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Archive for March, 2018

The Real Literary Stalkers

Guest post for Morbidly Beautiful, on a subject that I’ve had in mind for some considerable time, as there is a wealth of interesting material, and it ties in well with the story in Literary Stalker.

Stephen King constructed the most famous fictional literary stalker ever, in his novel Misery. But he had several real ones too!

Find out more about the stalking of Stephen King, Peter James, James Lasdun and other authors. Morbidly Beautiful have done an excellent job with the layout, text headings and quotes, and have furnished a wealth of great photographs.


 

My novel Literary Stalker constructs a fictional scenario where a writer/fan becomes embittered by a series of negative encounters with others in the writing game, and in one particular case he tips over into becoming a stalker, heading inexorably towards bloody revenge.

In fiction, a variation on this theme has been explored most famously by Stephen King, who gave us literary stalker Annie Wilkes in Misery, and brought to life every paranoid writer’s worst nightmare. But what about in real life? Are there actual literary stalkers out there, preying on illustrious scribes? You bet there are!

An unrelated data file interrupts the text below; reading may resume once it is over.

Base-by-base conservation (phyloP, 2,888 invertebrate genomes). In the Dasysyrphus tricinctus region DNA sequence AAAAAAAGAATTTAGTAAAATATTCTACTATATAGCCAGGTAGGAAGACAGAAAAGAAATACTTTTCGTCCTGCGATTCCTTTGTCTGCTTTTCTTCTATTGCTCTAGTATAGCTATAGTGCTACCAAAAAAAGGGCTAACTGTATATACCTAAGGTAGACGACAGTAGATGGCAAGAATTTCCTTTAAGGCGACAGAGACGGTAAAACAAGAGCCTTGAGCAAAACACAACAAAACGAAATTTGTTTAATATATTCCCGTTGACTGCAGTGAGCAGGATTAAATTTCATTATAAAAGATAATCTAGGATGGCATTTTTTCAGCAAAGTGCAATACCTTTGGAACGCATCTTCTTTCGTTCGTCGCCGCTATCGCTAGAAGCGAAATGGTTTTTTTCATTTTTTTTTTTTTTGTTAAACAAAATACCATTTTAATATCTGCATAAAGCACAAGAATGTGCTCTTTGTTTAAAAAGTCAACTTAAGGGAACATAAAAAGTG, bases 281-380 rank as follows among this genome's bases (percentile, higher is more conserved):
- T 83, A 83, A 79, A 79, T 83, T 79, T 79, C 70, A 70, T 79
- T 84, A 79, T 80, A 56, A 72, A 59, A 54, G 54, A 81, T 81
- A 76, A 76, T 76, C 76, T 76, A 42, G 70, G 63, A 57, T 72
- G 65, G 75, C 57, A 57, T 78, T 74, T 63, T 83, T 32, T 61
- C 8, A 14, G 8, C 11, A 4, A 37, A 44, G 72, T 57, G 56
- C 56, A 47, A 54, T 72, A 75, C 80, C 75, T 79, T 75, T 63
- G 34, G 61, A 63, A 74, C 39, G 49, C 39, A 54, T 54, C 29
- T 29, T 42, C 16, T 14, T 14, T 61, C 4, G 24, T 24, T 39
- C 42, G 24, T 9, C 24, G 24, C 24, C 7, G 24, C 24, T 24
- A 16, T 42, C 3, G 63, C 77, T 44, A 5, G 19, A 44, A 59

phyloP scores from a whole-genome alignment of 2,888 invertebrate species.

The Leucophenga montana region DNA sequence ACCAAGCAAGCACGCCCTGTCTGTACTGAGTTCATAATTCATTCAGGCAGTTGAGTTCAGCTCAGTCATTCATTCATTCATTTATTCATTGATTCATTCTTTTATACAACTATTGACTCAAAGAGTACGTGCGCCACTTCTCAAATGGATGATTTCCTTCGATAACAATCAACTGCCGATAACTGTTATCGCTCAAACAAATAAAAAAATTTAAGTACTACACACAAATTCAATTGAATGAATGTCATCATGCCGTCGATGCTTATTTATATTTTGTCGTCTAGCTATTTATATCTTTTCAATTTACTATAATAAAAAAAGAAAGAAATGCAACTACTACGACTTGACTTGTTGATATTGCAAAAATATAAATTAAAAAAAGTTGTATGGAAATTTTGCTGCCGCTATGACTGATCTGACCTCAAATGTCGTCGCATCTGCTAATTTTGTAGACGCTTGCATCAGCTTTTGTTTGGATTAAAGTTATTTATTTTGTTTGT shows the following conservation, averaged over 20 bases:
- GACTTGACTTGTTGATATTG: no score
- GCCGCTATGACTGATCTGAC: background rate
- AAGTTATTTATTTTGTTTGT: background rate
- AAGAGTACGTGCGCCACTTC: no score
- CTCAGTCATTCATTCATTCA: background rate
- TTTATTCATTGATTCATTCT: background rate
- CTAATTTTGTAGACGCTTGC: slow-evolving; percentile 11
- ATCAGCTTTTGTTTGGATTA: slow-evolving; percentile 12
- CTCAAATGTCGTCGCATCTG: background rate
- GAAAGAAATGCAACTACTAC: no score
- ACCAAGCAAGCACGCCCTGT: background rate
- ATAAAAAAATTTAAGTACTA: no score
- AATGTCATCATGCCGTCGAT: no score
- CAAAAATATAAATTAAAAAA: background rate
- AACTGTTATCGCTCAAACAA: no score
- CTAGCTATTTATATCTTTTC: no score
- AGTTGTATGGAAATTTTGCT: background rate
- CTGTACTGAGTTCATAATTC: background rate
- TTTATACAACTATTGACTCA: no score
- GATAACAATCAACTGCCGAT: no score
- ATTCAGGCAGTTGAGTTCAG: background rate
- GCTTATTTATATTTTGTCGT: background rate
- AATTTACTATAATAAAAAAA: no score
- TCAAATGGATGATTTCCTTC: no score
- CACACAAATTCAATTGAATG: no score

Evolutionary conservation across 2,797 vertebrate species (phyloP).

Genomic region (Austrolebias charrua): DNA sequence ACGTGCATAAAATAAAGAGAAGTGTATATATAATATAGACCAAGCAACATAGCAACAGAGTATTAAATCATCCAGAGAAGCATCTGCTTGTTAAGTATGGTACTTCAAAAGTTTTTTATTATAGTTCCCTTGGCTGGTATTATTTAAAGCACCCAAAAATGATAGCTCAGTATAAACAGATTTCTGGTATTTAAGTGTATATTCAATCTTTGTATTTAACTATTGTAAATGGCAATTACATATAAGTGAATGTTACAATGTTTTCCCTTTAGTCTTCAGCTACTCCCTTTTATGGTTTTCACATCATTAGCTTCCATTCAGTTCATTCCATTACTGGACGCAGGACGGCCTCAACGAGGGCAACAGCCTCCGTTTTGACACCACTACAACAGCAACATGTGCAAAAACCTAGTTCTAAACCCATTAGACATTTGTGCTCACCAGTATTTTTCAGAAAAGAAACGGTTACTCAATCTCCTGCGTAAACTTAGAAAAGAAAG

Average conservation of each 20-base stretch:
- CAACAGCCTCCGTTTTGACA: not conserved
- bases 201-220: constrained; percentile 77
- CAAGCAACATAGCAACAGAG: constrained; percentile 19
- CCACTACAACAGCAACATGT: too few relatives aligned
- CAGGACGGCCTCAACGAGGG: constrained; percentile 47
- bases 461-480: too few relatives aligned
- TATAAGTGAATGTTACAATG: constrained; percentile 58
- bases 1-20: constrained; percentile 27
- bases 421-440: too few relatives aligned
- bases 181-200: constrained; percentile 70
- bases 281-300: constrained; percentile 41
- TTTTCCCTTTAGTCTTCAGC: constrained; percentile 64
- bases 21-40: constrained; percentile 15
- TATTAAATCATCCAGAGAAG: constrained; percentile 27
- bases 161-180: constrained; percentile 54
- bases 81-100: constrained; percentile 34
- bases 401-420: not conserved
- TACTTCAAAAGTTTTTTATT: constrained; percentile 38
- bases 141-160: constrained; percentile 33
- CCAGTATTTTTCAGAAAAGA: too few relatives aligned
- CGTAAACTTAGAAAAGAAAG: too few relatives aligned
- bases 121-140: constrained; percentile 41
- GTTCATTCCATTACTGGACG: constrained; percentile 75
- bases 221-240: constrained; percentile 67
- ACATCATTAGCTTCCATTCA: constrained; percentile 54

Read more on Morbidly Beautiful

 

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GetWordy Review of Literary Stalker

Another generous review on the Literary Stalker Blog Tour from Laura James of GetWordy. A disturbing reading experience and social media anxieties are themes that emerge, once again!


 

Where to begin. I will read anything and everything as long as the theme is somewhat disturbing – yeah ok I know that might make me kinda weird but I know what I like – and after reading the synopsis of Literary Stalker, a disturbed read is what I thought I’d get. Let me tell you, Roger didn’t disappoint in that regard at all.

Basically we follow Nick as he tries to write his great masterpiece, with an unsupportive partner and thoughts of revenge on a certain few, we are with him as this latest (& he hopes the best) work is written.